Another top Houston energy executive has apparently taken his life.
Charles Dana Rice, 47, senior vice president and treasurer of El Paso Corp., was found shot dead Sunday in his home, according to published reports. It appears to have been a suicide.
“The employees of El Paso Corp. are deeply saddened by yesterday’s tragic news,” said El Paso management in a statement.
The share price of the regional pipeline company closed down more than 14 percent on Monday, at $21.95, after tumbling as low as $19.30 during the day.
The stock prices of a number of energy companies have been rocked in recent weeks amid a widening investigation into so-called round trip trades—sham transactions designed to boost revenues and share prices.
So far, Dynegy Inc., Reliant Resources Inc., and CMS Energy have admitted to engaging in these kinds of trades.
Last week, Dynegy chairman Chuck Watson resigned amid controversy over round-trip trades with CMS. The CEO at CMS quit last week as well—apparently for the same reason.
Management at CMS has also reportedly acknowledged the company conducted more than $4 billion in round-trip trades in an 18-month period.
Reliant management, which provides electricity and energy services to wholesale and retail customers, conceded that an internal review found that the company had engaged in round-trip trades. A few weeks ago, Reliant management also canceled its planned $500 million private placement. Company executives said they scotched the debt deal when they realized that Reliant had probably engaged in the illegal transactions, which boosted revenues by 10 percent since 1999.
On Friday, El Paso said in a statement that it responded to the Federal Energy Regulatory Commission’s most recent request for statements of admission or denial with respect to so-called wash or round trip or sell/buyback transactions in the power-trading sector. “The affidavit provided today by El Paso confirms that the company did not engage in any such practices,” said El Paso management in the statement.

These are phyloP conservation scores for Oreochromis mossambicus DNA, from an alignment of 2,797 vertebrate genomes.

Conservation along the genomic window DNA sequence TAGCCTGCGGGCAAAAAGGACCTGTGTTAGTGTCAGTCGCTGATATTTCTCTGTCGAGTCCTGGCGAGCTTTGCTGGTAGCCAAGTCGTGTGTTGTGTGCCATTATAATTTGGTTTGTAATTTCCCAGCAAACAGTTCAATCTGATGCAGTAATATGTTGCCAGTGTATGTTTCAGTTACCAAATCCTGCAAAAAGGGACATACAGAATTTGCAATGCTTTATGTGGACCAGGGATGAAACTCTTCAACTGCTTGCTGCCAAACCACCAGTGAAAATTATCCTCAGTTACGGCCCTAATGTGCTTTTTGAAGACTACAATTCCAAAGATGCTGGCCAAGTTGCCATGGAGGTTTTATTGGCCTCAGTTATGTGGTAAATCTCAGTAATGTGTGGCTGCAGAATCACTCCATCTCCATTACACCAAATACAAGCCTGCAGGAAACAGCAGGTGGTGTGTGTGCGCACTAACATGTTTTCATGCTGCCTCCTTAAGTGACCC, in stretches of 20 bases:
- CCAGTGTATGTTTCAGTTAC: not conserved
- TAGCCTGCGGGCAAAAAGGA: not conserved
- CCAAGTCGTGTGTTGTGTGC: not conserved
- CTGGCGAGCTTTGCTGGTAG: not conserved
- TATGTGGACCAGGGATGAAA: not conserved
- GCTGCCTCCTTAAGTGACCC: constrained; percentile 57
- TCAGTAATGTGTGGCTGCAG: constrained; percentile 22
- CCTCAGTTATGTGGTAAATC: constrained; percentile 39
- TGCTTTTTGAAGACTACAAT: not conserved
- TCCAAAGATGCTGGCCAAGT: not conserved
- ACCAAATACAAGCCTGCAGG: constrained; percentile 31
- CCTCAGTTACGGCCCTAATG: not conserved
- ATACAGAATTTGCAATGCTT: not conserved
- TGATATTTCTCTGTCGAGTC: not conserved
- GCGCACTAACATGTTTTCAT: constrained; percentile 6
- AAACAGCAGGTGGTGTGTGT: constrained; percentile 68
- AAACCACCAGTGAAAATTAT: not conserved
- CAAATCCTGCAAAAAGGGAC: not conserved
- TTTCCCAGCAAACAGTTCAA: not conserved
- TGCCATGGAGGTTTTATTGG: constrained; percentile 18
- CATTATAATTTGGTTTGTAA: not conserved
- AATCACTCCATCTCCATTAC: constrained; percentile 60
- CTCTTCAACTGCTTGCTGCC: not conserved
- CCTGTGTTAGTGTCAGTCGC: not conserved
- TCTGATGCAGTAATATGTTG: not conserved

Last week, management at El Paso announced a restructuring that would result in the elimination of 300 jobs in its trading group. The reorganization will also halve the company’s investment in trading activities to $1 billion and divide that group into three separate divisions. It also said it would make its financial results easier to understand.
Reportedly, treasurer Rice had been suffering from heart and kidney problems. A neighbor told the Associated Press Rice was undergoing dialysis and that he was on a list to receive a kidney transplant.
Rice joined El Paso Natural Gas in 1977 as an analyst in one of the company’s finance divisions. He became director of the accounting department in 1996. In 1998, he became vice president and treasurer of El Paso Energy, El Paso’s former corporate name.
Back in January, former Enron Corp. vice chairman J. Clifford Baxter shot himself in the head while parked in his car.
SEC Settles with Microsoft
Microsoft Corp. agreed to cease and desist from committing accounting violations and other violations of federal securities laws under a settlement with the Securities and Exchange Commission.
“The Commission found that Microsoft had maintained seven reserve accounts in a manner that did not comply with Generally Accepted Accounting Principles (GAAP),” according to the SEC, in a statement. “More particularly, the Commission found that these reserves did not comply with GAAP because, to a material extent, they did not have adequately substantiated bases.”
As a result, Microsoft misstated its income by material amounts in filings made between July 1, 1994, and June 30, 1998, according to the settlement. The commission also found that Microsoft did not properly document the bases for these accounts and failed to maintain proper internal controls, as required by the federal securities laws.
“This case emphasizes that the commission will act against a public company that issues financial statements with material inaccuracies, even in the absence of fraud charges,” said Stephen Cutler, director of the commission’s Division of Enforcement.
“Public companies must ensure that their accounting is substantiated in the first instance by factual bases and well-reasoned analyses and conclusions,” he added. “In order to do so, companies must properly document the bases for their reserves and other accounting entries, so that they and their auditors can verify that the accounting is proper; and they must maintain appropriate internal controls, so that this verification will occur in the normal course of business.”
The commission’s Order Instituting Public Administrative Proceedings made the following findings:
- Microsoft recorded reserves, accruals, allowances, and liability accounts relating to marketing expenses, sales to original equipment manufacturers, accelerated depreciation, inventory obsolescence, valuation of financial assets, interest income, and impairment of manufacturing facilities that did not have properly substantiated bases, as required by GAAP. From 1995 through 1998, the total balance of these reserve accounts ranged from approximately $200 million to $900 million. (As CFO.com reported earlier this week, reserve accounts are the most common type of earnings management attempt. To read the full story, click here.)